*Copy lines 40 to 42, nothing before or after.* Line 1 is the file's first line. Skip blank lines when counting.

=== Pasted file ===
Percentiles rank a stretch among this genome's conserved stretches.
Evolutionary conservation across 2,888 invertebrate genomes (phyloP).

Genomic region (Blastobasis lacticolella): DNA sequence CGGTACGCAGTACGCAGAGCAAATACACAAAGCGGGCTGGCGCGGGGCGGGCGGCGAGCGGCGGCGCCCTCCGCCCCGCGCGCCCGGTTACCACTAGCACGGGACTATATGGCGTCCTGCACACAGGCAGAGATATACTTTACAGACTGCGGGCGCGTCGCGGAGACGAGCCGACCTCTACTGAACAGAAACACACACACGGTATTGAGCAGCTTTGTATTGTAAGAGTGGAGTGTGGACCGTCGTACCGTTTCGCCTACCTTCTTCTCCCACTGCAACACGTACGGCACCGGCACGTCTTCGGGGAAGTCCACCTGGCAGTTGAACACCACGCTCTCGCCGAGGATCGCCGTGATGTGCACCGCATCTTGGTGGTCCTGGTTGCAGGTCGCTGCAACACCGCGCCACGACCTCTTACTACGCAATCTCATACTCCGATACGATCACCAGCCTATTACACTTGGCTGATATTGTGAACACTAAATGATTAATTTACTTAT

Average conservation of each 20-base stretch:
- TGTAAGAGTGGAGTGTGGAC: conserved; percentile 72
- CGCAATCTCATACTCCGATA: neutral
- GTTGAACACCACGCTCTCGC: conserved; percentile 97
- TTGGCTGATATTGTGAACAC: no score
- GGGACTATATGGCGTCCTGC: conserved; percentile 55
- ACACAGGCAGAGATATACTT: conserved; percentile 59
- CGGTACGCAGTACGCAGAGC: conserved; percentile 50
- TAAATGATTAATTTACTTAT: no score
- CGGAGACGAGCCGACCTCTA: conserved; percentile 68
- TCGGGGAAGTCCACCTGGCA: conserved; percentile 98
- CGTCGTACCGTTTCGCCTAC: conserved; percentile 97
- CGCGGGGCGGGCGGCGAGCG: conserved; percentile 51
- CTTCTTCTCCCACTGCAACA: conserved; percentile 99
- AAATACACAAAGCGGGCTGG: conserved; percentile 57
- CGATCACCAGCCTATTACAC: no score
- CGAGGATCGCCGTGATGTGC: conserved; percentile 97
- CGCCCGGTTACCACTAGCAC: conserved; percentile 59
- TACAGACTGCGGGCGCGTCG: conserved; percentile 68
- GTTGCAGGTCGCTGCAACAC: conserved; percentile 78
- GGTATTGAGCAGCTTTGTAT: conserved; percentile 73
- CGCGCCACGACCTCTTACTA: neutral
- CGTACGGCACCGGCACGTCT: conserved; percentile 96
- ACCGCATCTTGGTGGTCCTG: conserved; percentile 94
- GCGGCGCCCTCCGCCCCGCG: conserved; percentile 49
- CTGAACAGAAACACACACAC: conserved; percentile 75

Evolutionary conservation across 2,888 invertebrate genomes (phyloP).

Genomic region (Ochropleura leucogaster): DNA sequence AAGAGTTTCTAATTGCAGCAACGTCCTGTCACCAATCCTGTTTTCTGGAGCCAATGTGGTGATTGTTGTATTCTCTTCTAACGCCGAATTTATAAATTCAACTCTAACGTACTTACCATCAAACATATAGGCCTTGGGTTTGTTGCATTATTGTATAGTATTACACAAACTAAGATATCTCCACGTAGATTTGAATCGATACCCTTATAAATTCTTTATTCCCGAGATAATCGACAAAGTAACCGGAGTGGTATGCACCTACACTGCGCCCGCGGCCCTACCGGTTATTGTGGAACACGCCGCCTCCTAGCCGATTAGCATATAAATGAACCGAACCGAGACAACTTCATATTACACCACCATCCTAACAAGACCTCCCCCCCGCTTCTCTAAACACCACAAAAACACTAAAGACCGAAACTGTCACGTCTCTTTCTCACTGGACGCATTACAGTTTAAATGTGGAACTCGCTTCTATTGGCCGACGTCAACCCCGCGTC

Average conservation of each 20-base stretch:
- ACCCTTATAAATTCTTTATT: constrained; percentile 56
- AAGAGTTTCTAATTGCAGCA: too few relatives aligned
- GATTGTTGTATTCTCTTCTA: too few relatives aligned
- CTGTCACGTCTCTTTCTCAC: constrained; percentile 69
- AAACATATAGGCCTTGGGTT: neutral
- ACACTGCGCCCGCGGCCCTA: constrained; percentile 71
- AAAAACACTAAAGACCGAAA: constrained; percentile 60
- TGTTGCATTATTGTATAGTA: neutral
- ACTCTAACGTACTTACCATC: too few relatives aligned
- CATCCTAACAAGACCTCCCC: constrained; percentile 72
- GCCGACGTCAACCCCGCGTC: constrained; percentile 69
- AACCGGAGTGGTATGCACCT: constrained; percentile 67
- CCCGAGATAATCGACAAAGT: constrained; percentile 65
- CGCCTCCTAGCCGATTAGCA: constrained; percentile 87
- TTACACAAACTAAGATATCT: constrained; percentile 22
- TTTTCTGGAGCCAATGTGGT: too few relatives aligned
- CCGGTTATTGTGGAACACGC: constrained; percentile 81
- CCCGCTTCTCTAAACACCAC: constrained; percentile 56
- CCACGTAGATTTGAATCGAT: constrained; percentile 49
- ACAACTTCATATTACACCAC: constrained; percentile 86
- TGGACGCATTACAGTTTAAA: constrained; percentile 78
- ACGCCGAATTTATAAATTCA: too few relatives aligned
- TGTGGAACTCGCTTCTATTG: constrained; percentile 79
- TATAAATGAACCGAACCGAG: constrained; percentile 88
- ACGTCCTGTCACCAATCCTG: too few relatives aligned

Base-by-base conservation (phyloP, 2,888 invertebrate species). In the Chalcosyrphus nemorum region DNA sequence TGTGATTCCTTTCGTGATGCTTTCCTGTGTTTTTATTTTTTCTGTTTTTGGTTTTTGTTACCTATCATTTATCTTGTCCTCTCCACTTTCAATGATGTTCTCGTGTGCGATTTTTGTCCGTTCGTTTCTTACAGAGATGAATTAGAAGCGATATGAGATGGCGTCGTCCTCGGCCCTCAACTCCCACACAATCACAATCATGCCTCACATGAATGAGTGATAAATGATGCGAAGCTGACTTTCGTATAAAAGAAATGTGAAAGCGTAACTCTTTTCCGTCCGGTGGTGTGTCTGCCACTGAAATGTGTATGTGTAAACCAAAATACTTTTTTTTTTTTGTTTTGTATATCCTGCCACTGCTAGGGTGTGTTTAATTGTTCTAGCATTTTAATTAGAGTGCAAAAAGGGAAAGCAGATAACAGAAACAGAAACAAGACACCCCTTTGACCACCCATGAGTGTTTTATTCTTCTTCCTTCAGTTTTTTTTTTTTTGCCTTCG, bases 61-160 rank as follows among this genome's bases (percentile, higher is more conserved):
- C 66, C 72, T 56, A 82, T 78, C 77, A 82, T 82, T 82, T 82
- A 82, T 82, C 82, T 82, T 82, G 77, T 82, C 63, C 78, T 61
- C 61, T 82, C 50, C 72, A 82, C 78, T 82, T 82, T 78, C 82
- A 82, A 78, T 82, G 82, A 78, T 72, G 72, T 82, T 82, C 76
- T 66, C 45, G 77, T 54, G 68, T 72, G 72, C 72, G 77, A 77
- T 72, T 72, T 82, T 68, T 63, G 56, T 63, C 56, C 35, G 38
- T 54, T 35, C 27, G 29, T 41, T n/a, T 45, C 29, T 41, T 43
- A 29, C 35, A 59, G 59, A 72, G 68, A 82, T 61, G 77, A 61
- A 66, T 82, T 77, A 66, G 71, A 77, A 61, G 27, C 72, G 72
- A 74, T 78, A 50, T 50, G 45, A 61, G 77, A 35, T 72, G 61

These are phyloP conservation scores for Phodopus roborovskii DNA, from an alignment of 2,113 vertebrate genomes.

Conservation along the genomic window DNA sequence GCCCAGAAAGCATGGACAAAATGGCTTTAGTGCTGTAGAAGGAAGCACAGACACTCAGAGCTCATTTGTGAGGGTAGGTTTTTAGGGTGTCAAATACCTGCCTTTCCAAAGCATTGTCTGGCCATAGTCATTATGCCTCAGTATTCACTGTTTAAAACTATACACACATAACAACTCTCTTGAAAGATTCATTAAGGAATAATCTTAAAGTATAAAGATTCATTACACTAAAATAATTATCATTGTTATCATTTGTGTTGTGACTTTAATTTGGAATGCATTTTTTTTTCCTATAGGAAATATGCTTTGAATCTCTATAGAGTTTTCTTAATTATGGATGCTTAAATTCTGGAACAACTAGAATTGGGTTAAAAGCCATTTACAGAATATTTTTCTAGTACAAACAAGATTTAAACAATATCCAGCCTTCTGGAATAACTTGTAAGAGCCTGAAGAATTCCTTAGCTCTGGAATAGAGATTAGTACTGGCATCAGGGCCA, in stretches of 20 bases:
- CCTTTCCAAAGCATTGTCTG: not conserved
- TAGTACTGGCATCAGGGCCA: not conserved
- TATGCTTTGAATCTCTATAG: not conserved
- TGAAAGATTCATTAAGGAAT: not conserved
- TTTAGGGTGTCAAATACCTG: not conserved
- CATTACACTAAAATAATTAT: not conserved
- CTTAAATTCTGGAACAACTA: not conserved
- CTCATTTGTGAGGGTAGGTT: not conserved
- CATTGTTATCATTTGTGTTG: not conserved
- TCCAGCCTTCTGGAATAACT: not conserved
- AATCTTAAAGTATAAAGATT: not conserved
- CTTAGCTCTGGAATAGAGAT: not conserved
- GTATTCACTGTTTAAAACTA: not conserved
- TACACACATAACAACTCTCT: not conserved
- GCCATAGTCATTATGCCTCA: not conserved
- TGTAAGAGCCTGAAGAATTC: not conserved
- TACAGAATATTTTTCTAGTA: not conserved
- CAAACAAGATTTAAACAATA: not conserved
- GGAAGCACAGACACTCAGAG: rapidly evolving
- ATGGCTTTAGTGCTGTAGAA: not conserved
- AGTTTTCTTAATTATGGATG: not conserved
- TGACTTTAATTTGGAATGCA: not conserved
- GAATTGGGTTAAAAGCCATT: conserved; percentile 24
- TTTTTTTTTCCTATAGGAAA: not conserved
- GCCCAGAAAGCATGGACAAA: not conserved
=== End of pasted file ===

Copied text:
- TGTTGCATTATTGTATAGTA: neutral
- ACTCTAACGTACTTACCATC: too few relatives aligned
- CATCCTAACAAGACCTCCCC: constrained; percentile 72